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I thought to read on matrix clauses. In

25) [Bill wants [Susan to leave]].

I think in text this seemed like a matrix clause. Matrix clauses get called that in that they contain two clauses? I may not get where these clauses get placed. I think a clause requests a verb and arguments. I may get Bill wants Susan to leave, one clause, Bill (subject[?], wants (transitive[?] verb[?]), Susan (object[?]), to leave, (I may not get). I may not get where a second clause seems here?

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    Matrix clause = main clause = independent clause, and embedded clause = subordinate clause = dependent clause. – snailboat Nov 27 '15 at 13:06
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The phrase Susan to leave is a subordinate clause, which functions as one single element within the main clause:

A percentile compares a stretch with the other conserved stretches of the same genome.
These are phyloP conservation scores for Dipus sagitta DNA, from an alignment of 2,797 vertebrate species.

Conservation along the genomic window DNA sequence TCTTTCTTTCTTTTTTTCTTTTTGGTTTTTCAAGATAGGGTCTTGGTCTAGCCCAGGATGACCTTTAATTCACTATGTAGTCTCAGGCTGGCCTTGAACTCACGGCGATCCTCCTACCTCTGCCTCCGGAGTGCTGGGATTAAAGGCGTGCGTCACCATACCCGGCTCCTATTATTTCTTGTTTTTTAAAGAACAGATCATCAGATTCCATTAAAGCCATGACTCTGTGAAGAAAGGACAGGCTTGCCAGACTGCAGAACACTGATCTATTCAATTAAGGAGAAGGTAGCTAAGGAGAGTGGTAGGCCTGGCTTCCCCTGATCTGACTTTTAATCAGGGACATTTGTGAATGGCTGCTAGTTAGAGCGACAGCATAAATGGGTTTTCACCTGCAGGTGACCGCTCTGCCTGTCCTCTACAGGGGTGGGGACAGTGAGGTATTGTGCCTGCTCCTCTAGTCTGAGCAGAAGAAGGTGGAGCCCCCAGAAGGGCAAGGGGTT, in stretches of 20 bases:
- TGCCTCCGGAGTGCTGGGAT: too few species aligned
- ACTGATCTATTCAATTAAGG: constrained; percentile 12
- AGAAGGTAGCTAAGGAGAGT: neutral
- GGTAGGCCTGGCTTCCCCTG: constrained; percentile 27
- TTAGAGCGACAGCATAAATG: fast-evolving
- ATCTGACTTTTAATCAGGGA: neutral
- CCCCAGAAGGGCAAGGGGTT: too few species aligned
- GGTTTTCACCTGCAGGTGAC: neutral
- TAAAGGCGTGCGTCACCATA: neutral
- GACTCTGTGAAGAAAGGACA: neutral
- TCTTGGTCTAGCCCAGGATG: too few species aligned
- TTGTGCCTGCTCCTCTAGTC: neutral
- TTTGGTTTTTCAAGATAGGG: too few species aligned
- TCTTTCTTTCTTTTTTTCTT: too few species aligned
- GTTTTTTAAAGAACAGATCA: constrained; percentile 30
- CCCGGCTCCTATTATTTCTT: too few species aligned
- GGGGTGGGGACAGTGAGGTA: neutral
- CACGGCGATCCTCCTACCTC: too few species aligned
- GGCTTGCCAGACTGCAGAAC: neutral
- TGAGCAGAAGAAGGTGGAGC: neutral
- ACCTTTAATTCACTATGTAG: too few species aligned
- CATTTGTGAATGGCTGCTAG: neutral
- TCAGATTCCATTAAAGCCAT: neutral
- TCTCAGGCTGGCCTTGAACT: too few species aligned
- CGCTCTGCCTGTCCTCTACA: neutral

• Bill (subject)
  • wants (predicate/verb)
  • Susan to leave (object)

However, subclauses can normally be broken down on their own level as well, though this is not very straightforward here because we're dealing with a non-finite subclause. You could say that Susan is the subject while to leave is the predicate.

You could try to convert the non-finite subclause to a finite one, but that does not really work in this case. You would be left with a rather unnatural sentence:

Bill wants that Susan leaves.

However, now it is more clear that Susan is indeed the subject and leaves the verb. And still the whole subclause that Susan leaves functions, as a whole, as a direct object in the main clause.

  • Non-finite subclauses seem interesting. I may read on that. I may get Susan like a subject, I may not get to leave. I guess I thought a subordinate clause contains a subordinate conjunction or maybe relative pronoun. I guess I may mostly not get Susan to leave if it seems like maybe a dependent clause. I may not get what dependent clause. Maybe it seems like a noun clause, maybe? And I guess I thought predicates place information maybe on a verb, if to leave seems a predicate, I may not get that. I may not get what maybe verb it places information upon. – saySay Jun 30 '15 at 16:19

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